A strong turnout of international buyers at the 86th edition of Milan footwear trade show Micam has cemented its place as the must-attend shoe exhibition in Europe, as UK brands took the opportunity to meet continental buyers before Brexit.
The show, at the sunny Fiera Milano on 16-19 September, had increased security measures this season, leading to long queues and some frustration from exhibitors and attendees. But despite the initial delay getting in, the show got off to a steady start on Sunday, which is traditionally dominated by Italian independent buyers. Brands in the halls closest to the entrance reported full stands, while other exhibitors in halls further back were expecting footfall to pick up later in the week as crowds filtered through the expansive venue.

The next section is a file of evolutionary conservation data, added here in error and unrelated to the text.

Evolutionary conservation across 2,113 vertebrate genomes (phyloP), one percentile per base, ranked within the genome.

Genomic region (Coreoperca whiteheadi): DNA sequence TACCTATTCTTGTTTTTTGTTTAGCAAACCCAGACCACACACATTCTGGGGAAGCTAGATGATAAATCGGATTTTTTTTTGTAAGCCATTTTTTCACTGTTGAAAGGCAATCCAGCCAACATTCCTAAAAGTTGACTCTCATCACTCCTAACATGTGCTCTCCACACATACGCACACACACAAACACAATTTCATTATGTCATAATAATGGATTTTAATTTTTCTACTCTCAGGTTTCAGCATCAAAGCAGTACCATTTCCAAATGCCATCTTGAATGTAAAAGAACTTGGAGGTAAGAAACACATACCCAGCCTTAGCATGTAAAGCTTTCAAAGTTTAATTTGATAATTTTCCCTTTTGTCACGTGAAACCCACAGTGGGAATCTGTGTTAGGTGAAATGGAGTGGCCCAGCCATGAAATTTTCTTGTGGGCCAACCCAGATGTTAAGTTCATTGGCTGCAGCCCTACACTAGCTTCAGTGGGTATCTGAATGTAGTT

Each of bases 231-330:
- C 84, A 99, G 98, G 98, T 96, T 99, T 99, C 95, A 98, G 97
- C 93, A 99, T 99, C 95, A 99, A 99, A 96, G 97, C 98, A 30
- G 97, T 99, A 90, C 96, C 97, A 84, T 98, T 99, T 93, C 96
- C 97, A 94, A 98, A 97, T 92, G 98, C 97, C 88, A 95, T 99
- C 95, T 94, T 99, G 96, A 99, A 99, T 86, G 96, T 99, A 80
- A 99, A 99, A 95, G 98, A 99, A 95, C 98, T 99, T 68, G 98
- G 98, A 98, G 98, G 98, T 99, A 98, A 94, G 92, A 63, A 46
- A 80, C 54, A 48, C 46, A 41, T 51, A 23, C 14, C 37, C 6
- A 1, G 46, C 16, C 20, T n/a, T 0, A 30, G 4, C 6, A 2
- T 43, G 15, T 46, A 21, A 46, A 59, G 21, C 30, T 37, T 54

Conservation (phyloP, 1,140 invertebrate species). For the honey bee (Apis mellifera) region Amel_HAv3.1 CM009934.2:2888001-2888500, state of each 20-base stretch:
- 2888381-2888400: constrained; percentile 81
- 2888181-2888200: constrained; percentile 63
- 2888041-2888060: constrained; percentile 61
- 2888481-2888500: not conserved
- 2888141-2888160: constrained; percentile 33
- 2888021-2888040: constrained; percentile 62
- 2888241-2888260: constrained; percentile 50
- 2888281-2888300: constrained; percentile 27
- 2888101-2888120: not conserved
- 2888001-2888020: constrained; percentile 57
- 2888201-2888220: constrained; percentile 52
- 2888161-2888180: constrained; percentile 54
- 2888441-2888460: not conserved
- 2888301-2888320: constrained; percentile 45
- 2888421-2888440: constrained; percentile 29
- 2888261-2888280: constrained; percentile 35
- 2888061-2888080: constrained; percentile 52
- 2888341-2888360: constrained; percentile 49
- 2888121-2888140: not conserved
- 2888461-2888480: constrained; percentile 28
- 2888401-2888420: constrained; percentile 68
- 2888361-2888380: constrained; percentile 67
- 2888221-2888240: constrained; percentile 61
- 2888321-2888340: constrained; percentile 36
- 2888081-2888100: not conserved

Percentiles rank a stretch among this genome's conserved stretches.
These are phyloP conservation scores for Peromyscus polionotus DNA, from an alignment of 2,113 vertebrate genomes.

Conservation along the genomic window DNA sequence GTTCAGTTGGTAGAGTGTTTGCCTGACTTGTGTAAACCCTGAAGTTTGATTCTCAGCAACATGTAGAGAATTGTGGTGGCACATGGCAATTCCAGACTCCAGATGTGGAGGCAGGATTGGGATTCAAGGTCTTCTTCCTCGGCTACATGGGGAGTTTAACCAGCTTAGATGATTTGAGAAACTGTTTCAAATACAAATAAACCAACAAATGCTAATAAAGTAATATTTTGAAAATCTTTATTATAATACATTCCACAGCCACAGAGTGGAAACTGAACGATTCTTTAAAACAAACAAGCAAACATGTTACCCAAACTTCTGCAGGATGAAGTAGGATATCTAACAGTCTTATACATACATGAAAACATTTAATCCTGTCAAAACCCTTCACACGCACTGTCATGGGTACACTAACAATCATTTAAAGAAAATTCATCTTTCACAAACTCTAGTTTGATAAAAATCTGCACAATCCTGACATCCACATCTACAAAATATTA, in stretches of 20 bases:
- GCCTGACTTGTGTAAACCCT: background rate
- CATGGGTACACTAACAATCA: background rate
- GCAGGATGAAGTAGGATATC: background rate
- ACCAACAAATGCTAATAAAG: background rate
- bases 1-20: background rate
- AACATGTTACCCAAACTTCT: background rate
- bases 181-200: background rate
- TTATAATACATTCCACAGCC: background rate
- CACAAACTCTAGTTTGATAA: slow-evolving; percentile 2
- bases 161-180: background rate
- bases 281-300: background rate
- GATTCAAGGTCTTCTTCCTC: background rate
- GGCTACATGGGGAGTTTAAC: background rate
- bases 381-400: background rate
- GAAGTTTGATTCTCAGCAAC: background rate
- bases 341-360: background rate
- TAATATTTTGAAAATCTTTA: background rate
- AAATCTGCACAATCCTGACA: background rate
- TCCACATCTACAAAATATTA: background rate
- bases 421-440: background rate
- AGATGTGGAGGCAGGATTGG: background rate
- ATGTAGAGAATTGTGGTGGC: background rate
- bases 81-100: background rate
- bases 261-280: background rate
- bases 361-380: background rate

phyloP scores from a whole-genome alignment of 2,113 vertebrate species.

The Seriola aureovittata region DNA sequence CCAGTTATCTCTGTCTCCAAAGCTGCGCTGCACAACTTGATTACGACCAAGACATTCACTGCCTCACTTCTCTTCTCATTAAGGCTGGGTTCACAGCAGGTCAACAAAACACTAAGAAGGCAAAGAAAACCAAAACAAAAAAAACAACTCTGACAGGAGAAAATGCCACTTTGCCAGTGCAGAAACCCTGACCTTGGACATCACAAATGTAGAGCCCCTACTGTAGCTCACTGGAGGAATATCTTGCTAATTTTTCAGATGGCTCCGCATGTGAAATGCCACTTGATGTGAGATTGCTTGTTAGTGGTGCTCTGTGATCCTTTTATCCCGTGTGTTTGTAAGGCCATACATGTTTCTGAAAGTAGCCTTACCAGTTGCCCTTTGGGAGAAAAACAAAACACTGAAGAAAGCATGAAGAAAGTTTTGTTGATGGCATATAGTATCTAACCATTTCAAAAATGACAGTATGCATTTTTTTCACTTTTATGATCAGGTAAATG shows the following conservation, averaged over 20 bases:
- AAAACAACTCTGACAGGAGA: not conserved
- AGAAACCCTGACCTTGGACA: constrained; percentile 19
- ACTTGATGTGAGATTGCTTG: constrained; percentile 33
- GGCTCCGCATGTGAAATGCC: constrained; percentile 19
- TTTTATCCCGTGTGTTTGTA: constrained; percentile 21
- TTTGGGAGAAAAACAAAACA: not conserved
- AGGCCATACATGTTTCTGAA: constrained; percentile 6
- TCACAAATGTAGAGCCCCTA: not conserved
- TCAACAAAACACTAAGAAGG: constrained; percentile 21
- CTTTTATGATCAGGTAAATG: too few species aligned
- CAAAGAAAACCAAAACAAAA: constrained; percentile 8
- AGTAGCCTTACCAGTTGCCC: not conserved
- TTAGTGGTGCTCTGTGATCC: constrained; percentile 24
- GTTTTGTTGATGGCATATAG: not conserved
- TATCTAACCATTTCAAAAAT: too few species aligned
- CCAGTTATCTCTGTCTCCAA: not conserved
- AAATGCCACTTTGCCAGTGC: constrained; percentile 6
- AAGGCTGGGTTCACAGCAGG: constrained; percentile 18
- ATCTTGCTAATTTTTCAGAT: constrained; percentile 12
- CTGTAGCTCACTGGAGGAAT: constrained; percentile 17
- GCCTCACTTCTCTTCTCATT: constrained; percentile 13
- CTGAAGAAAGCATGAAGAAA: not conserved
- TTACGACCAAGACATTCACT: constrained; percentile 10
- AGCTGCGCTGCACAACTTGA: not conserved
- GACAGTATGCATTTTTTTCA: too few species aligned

Brands reported a strong turnout from international buyers – visitors from South Korea, Japan, the US, Dubai and Russia were in attendance, as well as those from across Europe.
Some brands noted that the show falls too late in the season for UK order books. However, buyers from Dune, Office, Footasylum, Charles Clinkard, Kurt Geiger, Jules B and Tower London were spotted meandering through the halls.
Brexit was a hot topic of conversation for UK and European brands as the six-month countdown begins. UK exhibitors called for clarity on trade deals, as the current confusion makes it difficult to plan for coming seasons and reassure existing European customers.